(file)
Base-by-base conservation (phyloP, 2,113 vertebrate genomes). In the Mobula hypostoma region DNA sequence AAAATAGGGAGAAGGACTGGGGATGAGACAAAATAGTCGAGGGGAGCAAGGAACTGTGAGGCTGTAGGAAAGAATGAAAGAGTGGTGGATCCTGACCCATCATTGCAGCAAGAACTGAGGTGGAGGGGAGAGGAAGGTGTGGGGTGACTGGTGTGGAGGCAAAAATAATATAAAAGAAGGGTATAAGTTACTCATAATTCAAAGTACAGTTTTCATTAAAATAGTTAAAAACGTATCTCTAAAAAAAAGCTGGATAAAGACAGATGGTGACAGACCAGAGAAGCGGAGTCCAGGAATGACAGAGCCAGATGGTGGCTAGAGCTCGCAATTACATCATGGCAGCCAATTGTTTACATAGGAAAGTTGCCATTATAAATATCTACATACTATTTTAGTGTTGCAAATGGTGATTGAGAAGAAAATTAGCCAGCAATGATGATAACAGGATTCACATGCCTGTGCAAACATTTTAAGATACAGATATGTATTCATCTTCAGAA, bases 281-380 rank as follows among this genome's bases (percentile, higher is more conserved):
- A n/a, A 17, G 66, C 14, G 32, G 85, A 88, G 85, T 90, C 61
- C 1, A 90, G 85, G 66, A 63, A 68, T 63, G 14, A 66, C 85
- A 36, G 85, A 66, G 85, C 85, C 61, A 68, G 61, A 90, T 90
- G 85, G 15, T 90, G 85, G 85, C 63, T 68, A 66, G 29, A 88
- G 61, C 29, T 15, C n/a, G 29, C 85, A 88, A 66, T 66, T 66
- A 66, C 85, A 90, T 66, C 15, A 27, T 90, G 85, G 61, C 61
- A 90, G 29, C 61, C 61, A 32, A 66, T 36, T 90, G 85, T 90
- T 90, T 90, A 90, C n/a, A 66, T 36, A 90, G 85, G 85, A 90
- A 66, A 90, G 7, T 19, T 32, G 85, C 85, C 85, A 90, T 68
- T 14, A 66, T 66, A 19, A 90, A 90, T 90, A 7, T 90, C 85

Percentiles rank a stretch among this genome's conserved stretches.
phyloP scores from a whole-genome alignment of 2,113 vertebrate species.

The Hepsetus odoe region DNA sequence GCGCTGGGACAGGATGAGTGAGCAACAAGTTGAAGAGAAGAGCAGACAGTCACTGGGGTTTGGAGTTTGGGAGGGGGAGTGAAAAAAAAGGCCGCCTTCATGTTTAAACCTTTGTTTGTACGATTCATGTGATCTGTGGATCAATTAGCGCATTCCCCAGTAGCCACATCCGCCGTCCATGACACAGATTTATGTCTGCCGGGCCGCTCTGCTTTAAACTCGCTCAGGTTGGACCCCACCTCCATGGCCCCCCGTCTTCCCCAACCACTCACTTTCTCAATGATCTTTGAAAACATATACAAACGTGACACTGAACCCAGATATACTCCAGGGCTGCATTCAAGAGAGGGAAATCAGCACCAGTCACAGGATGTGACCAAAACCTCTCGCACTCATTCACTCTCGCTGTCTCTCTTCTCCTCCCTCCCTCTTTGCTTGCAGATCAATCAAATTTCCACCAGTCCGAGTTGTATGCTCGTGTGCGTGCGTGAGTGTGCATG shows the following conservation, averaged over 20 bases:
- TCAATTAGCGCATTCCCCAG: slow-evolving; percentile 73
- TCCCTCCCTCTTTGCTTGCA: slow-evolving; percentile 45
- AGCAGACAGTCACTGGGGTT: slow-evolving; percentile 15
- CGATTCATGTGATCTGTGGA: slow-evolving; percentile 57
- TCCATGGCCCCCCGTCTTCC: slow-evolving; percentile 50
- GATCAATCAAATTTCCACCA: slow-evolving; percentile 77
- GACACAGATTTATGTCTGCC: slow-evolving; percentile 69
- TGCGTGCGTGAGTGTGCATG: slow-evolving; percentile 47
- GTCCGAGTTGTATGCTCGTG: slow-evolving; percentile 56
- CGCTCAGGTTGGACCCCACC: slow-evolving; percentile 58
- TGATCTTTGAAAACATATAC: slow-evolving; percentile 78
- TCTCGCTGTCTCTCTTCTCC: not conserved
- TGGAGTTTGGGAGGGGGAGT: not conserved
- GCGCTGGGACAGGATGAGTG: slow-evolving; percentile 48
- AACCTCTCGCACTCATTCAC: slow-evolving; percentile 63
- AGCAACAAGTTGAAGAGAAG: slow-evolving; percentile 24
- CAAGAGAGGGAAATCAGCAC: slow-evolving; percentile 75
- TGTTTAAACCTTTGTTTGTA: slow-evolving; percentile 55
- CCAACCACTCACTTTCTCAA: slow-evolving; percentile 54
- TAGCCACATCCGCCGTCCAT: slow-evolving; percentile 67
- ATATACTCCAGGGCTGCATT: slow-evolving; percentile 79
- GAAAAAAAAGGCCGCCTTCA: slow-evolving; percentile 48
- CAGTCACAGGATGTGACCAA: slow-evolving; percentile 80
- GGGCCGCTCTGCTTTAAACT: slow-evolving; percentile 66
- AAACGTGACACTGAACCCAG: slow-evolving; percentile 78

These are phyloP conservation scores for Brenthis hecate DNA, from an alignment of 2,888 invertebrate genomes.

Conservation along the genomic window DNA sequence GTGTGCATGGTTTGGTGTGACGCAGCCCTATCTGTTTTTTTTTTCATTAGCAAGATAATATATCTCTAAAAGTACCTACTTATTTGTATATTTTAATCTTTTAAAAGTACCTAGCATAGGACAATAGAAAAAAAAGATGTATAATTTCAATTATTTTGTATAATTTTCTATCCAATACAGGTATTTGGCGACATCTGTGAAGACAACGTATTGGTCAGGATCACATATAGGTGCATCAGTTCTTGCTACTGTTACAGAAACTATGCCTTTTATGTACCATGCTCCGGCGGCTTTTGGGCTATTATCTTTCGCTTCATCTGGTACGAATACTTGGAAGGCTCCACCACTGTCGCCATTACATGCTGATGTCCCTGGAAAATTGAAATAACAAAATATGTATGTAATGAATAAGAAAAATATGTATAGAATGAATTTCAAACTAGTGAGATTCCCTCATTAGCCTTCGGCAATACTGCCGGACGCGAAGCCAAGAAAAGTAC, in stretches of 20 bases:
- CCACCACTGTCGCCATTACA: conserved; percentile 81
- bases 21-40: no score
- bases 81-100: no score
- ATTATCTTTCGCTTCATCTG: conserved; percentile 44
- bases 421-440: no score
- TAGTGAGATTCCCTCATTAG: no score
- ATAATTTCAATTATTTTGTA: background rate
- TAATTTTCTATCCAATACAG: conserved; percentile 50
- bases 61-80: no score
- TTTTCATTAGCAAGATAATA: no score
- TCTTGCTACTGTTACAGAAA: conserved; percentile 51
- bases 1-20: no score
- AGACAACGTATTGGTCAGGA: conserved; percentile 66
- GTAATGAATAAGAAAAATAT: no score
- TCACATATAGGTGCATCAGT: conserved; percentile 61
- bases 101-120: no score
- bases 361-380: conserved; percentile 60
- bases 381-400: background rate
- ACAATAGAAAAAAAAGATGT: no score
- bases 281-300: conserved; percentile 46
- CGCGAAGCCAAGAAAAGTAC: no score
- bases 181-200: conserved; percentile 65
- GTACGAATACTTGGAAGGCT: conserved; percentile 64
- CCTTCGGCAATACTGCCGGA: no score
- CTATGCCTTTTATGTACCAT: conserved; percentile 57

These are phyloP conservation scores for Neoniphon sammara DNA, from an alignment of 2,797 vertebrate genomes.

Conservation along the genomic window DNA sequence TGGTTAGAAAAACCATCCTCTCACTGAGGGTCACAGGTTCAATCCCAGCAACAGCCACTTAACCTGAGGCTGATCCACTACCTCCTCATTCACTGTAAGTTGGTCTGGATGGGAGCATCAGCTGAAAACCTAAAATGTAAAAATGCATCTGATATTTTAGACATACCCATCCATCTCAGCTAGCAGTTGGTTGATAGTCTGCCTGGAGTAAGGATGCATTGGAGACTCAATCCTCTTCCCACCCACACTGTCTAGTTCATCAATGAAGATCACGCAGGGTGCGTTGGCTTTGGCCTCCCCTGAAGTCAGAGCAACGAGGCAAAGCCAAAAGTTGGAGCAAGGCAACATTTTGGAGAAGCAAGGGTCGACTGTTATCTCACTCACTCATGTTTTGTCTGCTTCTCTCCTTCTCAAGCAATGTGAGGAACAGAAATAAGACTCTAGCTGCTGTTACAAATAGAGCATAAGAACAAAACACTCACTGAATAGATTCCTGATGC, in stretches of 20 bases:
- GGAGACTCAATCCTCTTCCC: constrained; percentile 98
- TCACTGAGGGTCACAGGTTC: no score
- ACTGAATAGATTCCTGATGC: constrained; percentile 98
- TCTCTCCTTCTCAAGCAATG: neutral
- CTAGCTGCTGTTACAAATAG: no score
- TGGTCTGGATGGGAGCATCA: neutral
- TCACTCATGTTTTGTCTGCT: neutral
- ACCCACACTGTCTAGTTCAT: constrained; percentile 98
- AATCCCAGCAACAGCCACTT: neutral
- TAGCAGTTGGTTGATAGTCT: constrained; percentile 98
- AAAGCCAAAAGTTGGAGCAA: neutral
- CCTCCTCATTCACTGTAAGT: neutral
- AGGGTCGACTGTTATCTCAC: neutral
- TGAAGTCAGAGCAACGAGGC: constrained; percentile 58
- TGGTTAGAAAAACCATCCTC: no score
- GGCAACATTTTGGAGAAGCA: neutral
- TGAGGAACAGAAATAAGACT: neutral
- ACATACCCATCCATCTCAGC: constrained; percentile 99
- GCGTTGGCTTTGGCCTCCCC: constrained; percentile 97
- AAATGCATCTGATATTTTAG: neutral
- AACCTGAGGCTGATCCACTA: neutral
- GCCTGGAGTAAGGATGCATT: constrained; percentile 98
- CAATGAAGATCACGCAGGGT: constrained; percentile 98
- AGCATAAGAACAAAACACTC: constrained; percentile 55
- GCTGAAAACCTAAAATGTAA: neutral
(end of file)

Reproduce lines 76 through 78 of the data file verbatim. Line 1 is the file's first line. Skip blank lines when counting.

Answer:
- ACCCACACTGTCTAGTTCAT: constrained; percentile 98
- AATCCCAGCAACAGCCACTT: neutral
- TAGCAGTTGGTTGATAGTCT: constrained; percentile 98